Low pressure lifting out of the Midwest today will cross eastward over the Great Lakes tonight and pass through New England Sunday morning. This weather system will spread a shield of precipitation into the region late this afternoon and tonight, resulting in a period of accumulating snow.
Low pressure passing north and west of New England is never a big snow producer for our area (and won’t be this time around either). The counter-clockwise flow of air around low pressure ensures that a storm passing to our northwest drives a southerly wind into area. Those southerly winds transport warmer air into the region and typically result in a rather rapid transition from frozen precipitation to liquid.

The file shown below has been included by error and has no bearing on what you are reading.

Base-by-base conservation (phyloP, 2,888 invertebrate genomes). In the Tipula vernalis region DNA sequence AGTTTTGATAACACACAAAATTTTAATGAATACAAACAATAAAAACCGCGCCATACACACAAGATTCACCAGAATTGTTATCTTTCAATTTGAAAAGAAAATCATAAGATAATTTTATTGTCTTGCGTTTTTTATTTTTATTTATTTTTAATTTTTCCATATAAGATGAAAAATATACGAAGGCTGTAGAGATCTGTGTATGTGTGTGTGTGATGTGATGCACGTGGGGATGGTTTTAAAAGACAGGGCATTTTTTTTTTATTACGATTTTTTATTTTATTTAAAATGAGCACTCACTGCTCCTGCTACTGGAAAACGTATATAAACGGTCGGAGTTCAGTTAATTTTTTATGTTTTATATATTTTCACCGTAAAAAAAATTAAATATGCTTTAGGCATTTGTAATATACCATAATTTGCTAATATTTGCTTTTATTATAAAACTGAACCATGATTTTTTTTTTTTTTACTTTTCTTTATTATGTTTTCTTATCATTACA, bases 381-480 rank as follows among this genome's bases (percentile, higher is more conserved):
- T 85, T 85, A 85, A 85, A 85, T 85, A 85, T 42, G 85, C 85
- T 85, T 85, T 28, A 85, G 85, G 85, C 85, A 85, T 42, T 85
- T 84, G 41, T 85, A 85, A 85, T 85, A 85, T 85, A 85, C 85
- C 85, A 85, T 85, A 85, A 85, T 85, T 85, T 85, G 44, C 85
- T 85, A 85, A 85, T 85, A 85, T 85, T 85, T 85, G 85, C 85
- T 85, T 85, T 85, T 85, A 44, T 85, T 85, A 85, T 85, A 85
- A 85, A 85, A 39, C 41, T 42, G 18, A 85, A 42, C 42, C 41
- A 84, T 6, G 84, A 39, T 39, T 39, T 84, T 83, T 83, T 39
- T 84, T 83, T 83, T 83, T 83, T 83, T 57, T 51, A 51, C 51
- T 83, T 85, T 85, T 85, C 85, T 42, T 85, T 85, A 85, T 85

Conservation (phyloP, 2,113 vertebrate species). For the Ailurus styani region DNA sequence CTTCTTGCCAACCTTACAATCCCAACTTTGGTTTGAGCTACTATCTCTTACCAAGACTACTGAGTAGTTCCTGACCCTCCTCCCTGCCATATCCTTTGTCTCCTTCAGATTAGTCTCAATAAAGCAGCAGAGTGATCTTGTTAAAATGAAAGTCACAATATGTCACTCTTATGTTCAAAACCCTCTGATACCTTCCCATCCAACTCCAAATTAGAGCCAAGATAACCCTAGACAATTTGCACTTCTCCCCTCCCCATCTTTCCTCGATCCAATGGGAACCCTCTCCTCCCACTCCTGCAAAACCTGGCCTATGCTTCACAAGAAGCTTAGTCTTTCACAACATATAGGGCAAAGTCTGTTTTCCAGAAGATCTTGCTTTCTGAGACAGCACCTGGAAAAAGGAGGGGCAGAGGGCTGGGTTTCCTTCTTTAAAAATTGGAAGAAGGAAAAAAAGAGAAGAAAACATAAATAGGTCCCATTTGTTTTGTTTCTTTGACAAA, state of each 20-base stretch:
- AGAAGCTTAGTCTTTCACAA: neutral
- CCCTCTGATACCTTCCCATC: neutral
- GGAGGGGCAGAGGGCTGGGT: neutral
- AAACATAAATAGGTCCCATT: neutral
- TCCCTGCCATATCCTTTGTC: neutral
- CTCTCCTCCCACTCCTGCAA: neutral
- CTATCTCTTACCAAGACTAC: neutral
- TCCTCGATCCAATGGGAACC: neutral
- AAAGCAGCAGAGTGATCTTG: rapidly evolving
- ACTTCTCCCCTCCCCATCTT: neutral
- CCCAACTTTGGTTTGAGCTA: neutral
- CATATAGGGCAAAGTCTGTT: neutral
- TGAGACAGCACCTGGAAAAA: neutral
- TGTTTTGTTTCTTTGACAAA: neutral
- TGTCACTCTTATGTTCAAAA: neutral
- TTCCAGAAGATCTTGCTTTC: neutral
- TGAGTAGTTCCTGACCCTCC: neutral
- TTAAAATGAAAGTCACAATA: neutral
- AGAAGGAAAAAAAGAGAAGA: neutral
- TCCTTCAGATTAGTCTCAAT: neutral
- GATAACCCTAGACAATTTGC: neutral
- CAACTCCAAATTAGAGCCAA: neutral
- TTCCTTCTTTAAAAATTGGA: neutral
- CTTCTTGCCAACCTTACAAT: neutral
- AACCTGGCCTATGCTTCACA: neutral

While a flip to rain is almost a guarantee this go around as well, the air mass heading into this particular storm is very cold and dry (temperatures in the 10s this morning) and will take quite some time to scour out (a light wind through the day will help keep the surface cold in place). Consequently, as precipitation overspread this area this evening, it will certainly be in the form of snow and will persist for several hours before a mix with or changeover to rain occurs…likely accumulating to 1 to 3 inches around the Cape.
Thanks to the recent surge of cold air, the snow will accumulate/stick to all surfaces easily, meaning area roadways are likely to be slick and snow-covered for a time tonight…so anticipate some tough travel during the first half of Saturday night.